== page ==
United States v. Hall, Docket No. 05-6919-cr (Aug. 30, 2007) (found here)
The Second Circuit affirmed the district court's sentence, but remanded to amend the written judgment to comply with 18 U.S.C. § 3553(c)(2) -- the district court judge had given only an oral explanation for the below-Guidelines sentence imposed. Here is the guidance the Second Circuit provides to district courts in putting together their written explanations of reasons (note the question I pose at the bottom):
In requiring sentencing judges to include a statement of reasons in the written judgment under section 3553(c)(2), as we do here, we are not suggesting that judges must denote every fact discussed in the setencing colloquy. Indeed, nothing stated in this opinion should be interpreted to "require the district court to utter any specific incantation." [citation to United States v. Rattoballi, discussed here and here, omitted.] We do not understand Congress's intent in enacting section 3553(c)(2) to have been to divert district courts' attention from conducting a thoughtful, on-the-record, face-to-face sentencing exchange with criminal defendants to obsessing over the inclusion of every material sentencing fact in a written order of judgment. We are, moreover, mindful that the circulation through the Bureau of Prisons of a detailed statement of the facts underlying some reasons can present particular concerns, as for example, when a statement references sensitive information about crime victims, the defendant, or members of his family. Thus, we reiterate that the statutory requirement for specific reasons does not necessarily require an exhaustive statement of facts. Indeed, a simple summary of facts should generally suffice for Bureau of Prisons review. In conducting our own appellate review of the reasonableness of the sentence, we can, of course, look beyond the reasons stated in the written judgment to consider, as we have in this case, a district court's oral statements of reasons at sentencing as well as the full record of proceedings.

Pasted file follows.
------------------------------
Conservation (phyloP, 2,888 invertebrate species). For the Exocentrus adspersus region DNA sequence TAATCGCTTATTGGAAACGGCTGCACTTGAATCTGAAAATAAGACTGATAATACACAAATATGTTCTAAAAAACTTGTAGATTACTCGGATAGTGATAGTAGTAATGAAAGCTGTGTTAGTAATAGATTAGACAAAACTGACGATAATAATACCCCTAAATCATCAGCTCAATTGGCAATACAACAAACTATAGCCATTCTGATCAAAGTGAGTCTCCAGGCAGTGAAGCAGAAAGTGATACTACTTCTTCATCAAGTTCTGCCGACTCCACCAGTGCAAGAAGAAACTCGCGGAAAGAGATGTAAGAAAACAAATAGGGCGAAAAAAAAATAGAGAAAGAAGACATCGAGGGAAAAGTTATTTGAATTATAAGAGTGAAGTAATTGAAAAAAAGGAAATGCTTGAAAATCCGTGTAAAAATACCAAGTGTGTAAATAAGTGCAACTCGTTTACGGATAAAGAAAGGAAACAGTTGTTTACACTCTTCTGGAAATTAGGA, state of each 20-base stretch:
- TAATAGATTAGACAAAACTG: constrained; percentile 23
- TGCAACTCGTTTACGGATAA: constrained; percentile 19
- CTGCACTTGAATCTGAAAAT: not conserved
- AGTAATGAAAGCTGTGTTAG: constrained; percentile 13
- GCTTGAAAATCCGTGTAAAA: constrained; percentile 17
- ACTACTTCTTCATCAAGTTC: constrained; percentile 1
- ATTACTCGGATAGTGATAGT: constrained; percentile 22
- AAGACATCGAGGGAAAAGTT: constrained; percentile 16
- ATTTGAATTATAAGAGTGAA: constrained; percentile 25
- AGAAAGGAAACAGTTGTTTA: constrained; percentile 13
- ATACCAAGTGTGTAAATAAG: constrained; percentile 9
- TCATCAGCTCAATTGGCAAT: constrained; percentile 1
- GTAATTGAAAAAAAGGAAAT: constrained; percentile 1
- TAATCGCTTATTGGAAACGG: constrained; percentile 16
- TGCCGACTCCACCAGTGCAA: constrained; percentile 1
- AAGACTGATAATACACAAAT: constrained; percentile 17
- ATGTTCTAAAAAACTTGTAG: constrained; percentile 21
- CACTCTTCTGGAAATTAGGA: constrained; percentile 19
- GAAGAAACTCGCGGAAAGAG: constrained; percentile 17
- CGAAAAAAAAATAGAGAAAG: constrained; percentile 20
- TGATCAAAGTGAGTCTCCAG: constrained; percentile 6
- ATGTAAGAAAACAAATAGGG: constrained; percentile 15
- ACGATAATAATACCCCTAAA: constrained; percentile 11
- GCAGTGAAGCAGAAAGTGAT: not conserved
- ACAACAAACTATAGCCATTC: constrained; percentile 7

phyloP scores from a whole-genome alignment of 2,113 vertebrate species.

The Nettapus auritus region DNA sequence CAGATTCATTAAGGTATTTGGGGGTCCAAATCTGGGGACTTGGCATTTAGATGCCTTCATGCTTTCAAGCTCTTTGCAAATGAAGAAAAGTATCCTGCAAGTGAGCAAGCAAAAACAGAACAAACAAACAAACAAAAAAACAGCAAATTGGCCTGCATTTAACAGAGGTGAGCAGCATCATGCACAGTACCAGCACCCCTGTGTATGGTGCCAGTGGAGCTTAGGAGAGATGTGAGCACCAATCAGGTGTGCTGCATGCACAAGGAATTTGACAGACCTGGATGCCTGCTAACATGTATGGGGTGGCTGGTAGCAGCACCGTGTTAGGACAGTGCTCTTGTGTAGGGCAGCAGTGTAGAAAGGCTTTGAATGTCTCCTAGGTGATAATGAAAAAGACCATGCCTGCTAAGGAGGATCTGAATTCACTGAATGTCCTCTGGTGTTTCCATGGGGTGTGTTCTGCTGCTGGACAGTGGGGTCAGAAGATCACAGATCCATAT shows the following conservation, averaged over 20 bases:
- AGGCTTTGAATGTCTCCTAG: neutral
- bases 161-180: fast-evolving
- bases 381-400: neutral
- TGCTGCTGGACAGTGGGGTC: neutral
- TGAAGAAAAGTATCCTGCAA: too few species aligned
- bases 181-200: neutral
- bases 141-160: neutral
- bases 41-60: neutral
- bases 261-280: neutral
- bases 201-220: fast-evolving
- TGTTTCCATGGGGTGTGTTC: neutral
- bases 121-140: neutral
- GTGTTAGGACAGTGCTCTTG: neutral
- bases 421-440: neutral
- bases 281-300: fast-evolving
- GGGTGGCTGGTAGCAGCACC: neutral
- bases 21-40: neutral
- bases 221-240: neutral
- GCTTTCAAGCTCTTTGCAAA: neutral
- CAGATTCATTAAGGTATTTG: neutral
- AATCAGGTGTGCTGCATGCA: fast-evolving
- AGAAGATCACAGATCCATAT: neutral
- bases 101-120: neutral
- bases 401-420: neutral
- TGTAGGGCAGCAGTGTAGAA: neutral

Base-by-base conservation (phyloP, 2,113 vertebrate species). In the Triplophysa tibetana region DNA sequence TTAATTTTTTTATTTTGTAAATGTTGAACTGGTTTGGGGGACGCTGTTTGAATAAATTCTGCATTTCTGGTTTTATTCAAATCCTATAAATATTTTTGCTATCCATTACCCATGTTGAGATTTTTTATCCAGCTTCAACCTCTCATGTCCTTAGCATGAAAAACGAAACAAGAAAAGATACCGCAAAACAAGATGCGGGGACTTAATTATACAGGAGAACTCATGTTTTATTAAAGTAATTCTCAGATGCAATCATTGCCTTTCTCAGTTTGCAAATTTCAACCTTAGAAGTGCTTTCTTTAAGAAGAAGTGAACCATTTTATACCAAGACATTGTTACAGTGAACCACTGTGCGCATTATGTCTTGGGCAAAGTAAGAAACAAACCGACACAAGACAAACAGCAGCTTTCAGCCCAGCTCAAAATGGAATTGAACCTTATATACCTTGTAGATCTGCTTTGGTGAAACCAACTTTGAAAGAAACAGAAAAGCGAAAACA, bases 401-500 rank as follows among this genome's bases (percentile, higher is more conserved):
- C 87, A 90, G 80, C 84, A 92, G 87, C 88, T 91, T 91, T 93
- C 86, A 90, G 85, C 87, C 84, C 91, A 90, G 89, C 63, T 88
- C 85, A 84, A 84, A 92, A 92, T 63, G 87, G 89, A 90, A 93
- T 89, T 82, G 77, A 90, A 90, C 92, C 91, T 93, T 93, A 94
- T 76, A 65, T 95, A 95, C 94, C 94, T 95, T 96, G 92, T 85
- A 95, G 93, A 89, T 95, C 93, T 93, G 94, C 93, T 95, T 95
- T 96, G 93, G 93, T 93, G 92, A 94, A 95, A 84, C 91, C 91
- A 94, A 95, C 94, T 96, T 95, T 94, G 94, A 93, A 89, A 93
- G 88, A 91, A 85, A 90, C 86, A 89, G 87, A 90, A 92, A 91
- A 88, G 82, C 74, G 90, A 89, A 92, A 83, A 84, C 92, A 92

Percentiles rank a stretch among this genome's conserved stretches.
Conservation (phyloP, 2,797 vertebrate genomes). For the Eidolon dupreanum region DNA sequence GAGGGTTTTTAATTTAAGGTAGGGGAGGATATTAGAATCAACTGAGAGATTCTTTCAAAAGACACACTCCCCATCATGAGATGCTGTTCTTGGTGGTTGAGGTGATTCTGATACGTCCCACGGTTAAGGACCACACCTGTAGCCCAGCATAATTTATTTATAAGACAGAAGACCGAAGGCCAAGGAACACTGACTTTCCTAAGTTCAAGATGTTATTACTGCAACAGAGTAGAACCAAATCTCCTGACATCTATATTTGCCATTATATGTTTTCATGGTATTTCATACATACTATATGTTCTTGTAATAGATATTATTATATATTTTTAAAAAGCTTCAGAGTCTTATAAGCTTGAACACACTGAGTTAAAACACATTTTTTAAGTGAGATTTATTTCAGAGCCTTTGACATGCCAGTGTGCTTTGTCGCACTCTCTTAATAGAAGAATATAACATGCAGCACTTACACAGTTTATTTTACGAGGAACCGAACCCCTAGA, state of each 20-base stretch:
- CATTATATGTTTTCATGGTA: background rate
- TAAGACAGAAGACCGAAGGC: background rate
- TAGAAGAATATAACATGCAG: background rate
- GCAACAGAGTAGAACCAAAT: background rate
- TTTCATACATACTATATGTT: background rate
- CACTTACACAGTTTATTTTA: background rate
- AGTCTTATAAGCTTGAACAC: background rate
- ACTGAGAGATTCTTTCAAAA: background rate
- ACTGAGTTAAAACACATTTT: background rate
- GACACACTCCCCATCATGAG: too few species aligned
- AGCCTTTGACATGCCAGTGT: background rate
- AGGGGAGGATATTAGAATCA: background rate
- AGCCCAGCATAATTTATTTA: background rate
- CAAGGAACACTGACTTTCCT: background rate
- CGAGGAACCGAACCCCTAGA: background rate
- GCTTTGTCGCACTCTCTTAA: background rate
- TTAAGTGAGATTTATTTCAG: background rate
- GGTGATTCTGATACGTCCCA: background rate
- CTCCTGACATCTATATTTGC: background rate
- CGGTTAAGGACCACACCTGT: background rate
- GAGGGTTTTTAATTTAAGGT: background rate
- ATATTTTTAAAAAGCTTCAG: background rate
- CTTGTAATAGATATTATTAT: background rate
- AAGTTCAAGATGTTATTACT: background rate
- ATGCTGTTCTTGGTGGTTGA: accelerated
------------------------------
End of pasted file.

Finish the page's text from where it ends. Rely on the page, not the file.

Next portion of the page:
Does the final part of this statement indicate some inclination toward de novo sentencing review?